Writing a business plan can seem daunting if you've never done it before. However, it's something you can't afford to put off or ignore. Having a sound business plan is crucial to the survival and development of your business. Alan Gleeson explains how to get it right
The starting point for any business plan is audience. Who is going to read it? What is the purpose of the plan - is it to secure funding? Maybe you need to attract a business partner. Although key facts and figures will remain the same, tailor different versions of your plan to specific audiences' needs. For example, a potential investor will be looking for a clear explanation of how they will get a good return on their investment. A bank manager will seek proof you can afford to pay back a loan before they provide funding.
As viewers of the BBC's Dragons' Den series will know, prospective investors place great emphasis on market knowledge, which is why your research must be thorough. Information about your market must be detailed in your business plan, and you must show great awareness of your opportunities and threats, which requires considering your strengths and weaknesses.
To understand your market, you must recognise all competitors - who they are, their strengths and weaknesses and the likely implications for your business. All businesses face competition - your plan should show you have a clear strategy for dealing with your competitors.
Your business plan should get to the point, but it must include enough detail to ensure the reader has the information they need to understand your business. Your plan should make people believe in your ability and professionalism, which means there shouldn't be any spelling mistakes, errors, unrealistic assumptions or fantasy figures.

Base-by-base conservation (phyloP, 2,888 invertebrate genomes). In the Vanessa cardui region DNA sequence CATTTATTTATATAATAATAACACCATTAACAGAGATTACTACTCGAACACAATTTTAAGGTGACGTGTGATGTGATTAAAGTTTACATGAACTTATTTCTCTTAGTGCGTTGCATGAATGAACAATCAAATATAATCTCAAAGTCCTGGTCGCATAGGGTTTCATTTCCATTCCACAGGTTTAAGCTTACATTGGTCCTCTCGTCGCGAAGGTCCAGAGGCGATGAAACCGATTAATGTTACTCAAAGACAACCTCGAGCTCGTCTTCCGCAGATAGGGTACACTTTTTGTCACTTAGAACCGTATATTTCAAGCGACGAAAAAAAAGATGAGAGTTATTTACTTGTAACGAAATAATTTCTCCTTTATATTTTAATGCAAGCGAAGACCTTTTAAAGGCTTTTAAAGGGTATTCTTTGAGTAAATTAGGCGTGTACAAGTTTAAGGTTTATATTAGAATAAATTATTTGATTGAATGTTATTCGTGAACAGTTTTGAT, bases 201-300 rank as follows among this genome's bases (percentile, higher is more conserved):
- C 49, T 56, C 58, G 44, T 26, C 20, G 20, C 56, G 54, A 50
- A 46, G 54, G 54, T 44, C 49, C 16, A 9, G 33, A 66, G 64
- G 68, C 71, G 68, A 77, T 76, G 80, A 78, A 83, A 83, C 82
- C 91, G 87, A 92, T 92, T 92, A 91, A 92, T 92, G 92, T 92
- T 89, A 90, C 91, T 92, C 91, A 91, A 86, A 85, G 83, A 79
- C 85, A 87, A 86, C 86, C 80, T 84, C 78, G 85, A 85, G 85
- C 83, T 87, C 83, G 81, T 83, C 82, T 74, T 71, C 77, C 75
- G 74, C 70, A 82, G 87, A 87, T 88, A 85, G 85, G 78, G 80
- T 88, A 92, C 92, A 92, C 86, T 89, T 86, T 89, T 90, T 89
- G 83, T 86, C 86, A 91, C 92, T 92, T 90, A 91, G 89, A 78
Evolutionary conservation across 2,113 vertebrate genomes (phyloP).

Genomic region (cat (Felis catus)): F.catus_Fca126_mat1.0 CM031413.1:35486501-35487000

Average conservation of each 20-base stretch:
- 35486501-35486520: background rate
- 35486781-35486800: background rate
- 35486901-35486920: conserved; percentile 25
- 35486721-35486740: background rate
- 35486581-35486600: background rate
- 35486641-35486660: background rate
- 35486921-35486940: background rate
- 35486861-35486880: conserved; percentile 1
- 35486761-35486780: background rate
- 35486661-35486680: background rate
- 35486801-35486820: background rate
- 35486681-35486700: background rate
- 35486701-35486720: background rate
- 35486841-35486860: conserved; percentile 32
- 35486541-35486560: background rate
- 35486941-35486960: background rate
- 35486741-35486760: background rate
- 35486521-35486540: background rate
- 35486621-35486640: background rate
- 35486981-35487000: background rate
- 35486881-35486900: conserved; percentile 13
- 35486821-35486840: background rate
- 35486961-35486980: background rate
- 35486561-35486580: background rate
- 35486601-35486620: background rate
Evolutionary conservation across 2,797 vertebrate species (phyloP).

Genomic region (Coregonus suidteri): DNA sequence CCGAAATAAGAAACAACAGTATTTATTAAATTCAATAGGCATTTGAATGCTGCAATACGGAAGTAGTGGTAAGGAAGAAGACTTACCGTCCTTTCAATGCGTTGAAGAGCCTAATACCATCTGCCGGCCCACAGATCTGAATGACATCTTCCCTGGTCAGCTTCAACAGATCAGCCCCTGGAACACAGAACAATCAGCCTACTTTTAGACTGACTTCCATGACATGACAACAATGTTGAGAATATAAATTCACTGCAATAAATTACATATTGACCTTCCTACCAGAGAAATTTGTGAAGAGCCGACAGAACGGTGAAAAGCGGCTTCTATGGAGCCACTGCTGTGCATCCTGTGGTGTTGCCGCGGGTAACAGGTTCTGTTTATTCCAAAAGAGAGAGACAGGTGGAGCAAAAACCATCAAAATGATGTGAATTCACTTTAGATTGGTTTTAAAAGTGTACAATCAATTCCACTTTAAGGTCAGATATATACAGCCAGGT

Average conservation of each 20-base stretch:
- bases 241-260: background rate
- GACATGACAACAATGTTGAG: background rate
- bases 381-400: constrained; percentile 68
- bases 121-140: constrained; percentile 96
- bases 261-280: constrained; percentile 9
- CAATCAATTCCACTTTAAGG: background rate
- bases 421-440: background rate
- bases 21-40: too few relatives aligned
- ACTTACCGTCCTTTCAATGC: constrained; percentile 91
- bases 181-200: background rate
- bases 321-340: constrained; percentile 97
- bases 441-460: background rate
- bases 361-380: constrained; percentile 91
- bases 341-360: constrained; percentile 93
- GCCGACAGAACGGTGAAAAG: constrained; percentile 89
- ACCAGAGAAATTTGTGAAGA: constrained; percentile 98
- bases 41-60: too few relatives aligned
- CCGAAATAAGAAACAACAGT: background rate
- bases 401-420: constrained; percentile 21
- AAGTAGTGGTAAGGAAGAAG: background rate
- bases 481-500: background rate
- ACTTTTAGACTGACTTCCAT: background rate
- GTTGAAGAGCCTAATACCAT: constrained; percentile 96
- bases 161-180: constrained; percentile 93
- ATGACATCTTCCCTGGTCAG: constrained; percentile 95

If you're seeking investment, clearly describe the opportunity. Why would somebody invest in your start-up as opposed to another? What is your unique selling proposition - what makes you special? Why will people buy from you? Your plan should answer all these key questions.
Basically, your plan must describe your products/services, customers, competitors, management team, operations, financials, development goals and strategy. If you miss out key facts, it will not reflect well on you when you present your plan to others.
Your business plan's financial information will face particular scrutiny. cash flow should be documented in full, and your sales predictions need to be well founded. While costs are easier to predict than sales, both must be included. If figures really aren't your thing, seek assistance when producing your business plan, perhaps from an accountant or other trusted adviser.
Arguably, your executive summary is the most important part of your business plan. More experienced readers will read it first, so they can quickly find out key facts and figures. If your executive summary doesn't engage them and encourage them to read on, the battle is lost. An executive summary provides headline figures and condenses your strategy into key points. Although it appears at the front of the document, leave writing it until last. By all means, make it engaging and impressive - but keep it realistic.
Once you've completed a draft of your plan, have it independently reviewed. Choose someone who can offer independent, constructive criticism - perhaps an accountant or business adviser. Your local Chamber of Commerce or Enterprise Agency might be able to help. Their review might prompt questions you need to address in a revised draft.
A business plan should be a tool you use to judge performance and guide your strategy and the development of your business. It should contain specific goals, deadlines and responsibilities. It must be reviewed and updated regularly. A winning business plan will help ensure your business stays focused on what it needs to do to achieve its key goals.
Written by Alan Gleeson.